ASEAN needs to remain effective in region: Lee
ASEAN must continue working hard to remain an effective and central player in the region, said Prime Minister of Singapore Lee Hsien Loong on Tuesday.
Delivering the keynote lecture at research institute ISEAS-Yusof Ishak Institute's 50th anniversary event, Lee noted that the 1960s, which was when ASEAN and ISEAS were formed, was a "very different world" from the 21st century.
The Cold War is long over, he said, and Southeast Asia today is largely peaceful and stable, reports Channel News Asia. But he added that there will always be hotspots and difficult issues to deal with from time to time. There is also a need to adjust to a strategic balance which is shifting both globally, and in the region.
Highlighting the growing strength and influence of new powers like China and India, Lee also stressed the need for individual ASEAN countries to adapt to the "new and changing strategic landscape".
"Countries have to take into account the policies and interests of new powers, while maintaining their traditional political and economic ties," he said, adding that there will be new opportunities like China's Belt and Road Initiative. "Individual countries stand to benefit, and so potentially will ASEAN as a whole."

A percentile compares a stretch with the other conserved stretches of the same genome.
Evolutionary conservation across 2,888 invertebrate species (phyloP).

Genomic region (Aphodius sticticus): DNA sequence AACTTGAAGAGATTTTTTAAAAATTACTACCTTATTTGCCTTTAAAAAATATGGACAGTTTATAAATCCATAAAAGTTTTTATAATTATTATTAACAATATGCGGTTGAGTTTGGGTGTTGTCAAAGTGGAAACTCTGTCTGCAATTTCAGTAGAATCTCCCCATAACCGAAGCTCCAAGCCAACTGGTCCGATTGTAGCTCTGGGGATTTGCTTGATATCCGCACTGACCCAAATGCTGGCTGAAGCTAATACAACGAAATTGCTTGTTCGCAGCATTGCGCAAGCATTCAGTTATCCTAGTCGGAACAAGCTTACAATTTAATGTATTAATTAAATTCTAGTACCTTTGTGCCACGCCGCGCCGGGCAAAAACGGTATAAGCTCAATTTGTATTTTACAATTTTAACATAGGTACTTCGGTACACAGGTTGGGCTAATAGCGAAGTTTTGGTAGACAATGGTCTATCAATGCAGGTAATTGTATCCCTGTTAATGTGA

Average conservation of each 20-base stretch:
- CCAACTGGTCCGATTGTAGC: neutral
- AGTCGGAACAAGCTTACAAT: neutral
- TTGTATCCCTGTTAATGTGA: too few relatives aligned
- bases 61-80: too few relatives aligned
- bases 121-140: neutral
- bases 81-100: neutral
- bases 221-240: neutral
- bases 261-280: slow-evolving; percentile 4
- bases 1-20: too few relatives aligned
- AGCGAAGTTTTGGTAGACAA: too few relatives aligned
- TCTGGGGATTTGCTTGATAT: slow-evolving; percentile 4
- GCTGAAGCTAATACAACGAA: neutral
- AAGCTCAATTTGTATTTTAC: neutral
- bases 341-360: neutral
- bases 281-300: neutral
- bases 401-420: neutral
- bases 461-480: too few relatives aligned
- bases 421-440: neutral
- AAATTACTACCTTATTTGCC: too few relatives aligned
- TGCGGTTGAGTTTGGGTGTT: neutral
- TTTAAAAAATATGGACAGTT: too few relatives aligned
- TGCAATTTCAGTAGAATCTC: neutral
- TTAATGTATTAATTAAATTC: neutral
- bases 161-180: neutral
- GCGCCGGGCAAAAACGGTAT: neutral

But at the same time, he added that the ASEAN grouping has to get used to new internal dynamics, as each member feels the influence of the different powers to different degrees. "We must accept the reality of these tidal pulls, without allowing them to lead to fault lines forming within the ASEAN group," said Lee.
In his speech, Lee also stressed the importance of ASEAN working actively to maintain its centrality and relevance in a "shifting environment". All ASEAN countries, he said, want to maintain and develop their ties with the US, even as it intensively reviews its trade and foreign policies.
"The US is still the region's security anchor and the world's largest economy. We recognize that the political mood in the US has changed," he said. "The Trump Administration is rethinking America's international role, and how the US should advance its interests and influence in the world."
"However, the US has clearly affirmed its determination to stay engaged in Asia, and countries hope that it will continue to play an active role, particularly in Southeast Asia."